News | September 03, 2008

Molecular Breast Imaging May be More Effective than Mammography

September 4, 2008 – In the largest-ever study to compare molecular breast imaging (MBI) to mammography, researchers have shown that MBI can detect three times as many cancers in women who have dense breast patterns on their mammogram and are at increased risk of breast cancer.
According to study results are being presented this week at the American Society of Clinical Oncology’s 2008 Breast Cancer Symposium in Washington, D.C., a radioactive tracer used to detect cancer inside dense breasts, when compared to mammograms, revealed more tumors and giving fewer false alarms, doctors reported Wednesday.
The study, funded by Susan G. Komen for the Cure foundation and Bristol-Myers Squibb, maker of the imaging agent used in the study, analyzed findings on screening MBI and screening mammography (film or digital) in 940 high-risk women with mammographically confirmed dense breasts.
The women in the study were screened with both MBI and mammography. Participants had to meet two criteria. First, their breasts were determined to be dense by a previous mammogram. Second, they had an increased risk of breast cancer due to personal or family history, a genetic mutation related to breast cancer, a previous precancerous condition, or a history of radiation therapy to the chest.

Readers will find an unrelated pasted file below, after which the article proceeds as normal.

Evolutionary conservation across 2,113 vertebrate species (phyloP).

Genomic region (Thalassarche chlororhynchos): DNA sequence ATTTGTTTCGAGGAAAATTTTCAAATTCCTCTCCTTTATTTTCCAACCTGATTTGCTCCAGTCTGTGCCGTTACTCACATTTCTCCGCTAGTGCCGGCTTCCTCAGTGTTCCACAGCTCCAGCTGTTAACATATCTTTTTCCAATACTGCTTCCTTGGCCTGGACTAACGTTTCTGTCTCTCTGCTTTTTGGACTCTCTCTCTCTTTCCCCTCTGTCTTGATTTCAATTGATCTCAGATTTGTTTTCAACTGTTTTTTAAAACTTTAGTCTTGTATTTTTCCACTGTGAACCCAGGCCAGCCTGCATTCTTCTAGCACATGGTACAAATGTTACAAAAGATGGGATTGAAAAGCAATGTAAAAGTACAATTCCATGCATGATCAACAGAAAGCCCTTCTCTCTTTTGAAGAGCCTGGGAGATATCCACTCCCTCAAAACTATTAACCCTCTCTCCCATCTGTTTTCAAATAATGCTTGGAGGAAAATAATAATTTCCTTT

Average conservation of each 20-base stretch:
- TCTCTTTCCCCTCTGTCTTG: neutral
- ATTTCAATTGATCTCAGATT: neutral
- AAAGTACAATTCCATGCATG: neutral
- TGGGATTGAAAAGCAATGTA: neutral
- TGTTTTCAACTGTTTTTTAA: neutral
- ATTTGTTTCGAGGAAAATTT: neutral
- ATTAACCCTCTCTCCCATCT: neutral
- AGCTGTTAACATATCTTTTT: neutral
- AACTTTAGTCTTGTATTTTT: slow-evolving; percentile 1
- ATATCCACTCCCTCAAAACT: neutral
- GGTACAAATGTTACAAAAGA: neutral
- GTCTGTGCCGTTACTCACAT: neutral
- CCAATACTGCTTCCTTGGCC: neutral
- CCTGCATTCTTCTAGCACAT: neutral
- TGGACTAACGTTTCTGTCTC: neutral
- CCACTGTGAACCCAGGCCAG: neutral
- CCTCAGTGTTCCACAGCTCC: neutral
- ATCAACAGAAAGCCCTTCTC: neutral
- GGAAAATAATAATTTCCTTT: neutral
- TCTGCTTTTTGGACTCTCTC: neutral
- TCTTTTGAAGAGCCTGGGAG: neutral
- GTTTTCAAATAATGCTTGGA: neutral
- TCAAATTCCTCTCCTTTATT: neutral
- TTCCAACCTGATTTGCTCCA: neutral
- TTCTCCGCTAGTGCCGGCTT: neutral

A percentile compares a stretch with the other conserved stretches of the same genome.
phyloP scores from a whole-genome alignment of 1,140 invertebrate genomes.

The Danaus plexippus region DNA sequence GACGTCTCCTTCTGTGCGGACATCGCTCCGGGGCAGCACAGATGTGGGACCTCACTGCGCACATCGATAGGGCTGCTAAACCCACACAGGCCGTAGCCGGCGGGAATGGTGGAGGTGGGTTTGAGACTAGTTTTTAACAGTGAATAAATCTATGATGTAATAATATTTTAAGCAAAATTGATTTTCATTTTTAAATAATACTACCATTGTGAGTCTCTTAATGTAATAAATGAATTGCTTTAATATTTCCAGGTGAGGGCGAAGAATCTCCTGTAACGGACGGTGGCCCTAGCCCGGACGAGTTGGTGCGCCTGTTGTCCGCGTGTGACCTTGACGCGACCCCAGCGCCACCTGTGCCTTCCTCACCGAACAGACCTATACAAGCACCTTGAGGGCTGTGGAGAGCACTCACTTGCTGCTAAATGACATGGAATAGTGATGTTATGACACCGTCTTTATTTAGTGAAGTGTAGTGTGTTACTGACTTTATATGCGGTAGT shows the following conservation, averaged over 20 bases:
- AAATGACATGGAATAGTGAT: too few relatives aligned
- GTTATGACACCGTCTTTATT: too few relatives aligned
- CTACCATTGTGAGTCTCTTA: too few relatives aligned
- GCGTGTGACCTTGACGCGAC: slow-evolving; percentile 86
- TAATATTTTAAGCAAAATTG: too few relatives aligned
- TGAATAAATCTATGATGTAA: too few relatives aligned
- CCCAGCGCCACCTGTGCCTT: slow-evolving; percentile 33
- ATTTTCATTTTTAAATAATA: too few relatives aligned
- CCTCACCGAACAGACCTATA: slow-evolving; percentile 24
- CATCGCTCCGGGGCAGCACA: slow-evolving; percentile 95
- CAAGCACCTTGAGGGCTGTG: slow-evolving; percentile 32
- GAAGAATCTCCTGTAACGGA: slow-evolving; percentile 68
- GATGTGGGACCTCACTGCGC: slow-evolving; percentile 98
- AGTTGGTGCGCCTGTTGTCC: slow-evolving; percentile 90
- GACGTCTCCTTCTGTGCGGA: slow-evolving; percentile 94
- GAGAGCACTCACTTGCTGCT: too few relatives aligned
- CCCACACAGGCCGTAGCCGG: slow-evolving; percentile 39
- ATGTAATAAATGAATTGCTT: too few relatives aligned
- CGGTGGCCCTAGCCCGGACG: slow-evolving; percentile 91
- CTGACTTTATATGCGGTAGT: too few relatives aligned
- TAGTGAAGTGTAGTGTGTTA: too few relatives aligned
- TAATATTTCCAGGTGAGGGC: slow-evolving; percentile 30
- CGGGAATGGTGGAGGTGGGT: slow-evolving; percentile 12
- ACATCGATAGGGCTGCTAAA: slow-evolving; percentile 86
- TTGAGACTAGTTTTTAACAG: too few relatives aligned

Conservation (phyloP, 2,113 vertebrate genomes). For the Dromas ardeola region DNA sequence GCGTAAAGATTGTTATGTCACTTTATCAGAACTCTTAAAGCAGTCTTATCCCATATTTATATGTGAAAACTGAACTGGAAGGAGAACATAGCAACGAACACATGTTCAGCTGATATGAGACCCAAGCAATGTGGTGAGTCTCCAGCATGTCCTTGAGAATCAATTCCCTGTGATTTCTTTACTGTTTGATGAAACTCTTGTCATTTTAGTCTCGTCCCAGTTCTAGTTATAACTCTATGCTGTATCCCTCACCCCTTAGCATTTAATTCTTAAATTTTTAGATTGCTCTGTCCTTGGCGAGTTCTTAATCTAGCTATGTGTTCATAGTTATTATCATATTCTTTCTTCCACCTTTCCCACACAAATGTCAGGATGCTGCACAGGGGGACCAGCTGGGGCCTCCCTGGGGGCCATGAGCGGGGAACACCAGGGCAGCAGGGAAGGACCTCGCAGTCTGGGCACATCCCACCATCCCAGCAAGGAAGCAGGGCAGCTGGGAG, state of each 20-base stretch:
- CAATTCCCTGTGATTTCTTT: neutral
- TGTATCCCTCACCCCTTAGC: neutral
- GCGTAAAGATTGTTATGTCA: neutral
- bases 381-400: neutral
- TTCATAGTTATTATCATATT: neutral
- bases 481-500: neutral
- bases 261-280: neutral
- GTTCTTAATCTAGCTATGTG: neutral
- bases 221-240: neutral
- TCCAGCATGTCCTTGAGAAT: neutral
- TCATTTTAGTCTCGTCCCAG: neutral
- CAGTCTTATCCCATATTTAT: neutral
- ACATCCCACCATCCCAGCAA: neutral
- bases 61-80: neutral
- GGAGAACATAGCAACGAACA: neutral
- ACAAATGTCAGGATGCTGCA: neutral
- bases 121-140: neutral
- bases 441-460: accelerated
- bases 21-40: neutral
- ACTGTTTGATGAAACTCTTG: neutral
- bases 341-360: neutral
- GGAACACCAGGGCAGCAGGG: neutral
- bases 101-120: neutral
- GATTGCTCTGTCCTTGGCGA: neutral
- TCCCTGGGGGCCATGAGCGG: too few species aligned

A total of 13 tumors in 12 patients were detected: eight by MBI alone, one by mammography alone, two by both techniques, and two by neither. The recall rates (the number of women who needed follow-up testing) were 7.7 percent for MBI versus 9.4 percent for mammography. Of the 36 biopsies prompted by MBI, 27.8 percent were positive for cancer; of the 17 biopsies prompted by mammography, 17.6 percent were positive for cancer.
Researchers are continuing to follow all of the patients in the study, and so far 375 have been followed for 15 months or longer after the initial screening. Based on follow-up screening in these women, researchers determined the sensitivity (percent who were accurately diagnosed as positive for the disease) and specificity (percent of women who were accurately diagnosed as negative for the disease) of the two techniques. The sensitivity and specificity for MBI were 75 percent and 93.2 percent, respectively. By comparison, the sensitivity and specificity for mammography were 25 percent and 91.3 percent, respectively.
Researchers will follow-up with a clinical study comparing MBI to magnetic resonance imaging (MRI) for detecting breast cancer. The federal government will fund a new study by Mayo Clinic that compares the two in 120 high-risk women with dense breasts. While MBI is more expensive than mammography, it is about one-fifth of the cost of breast MRI.

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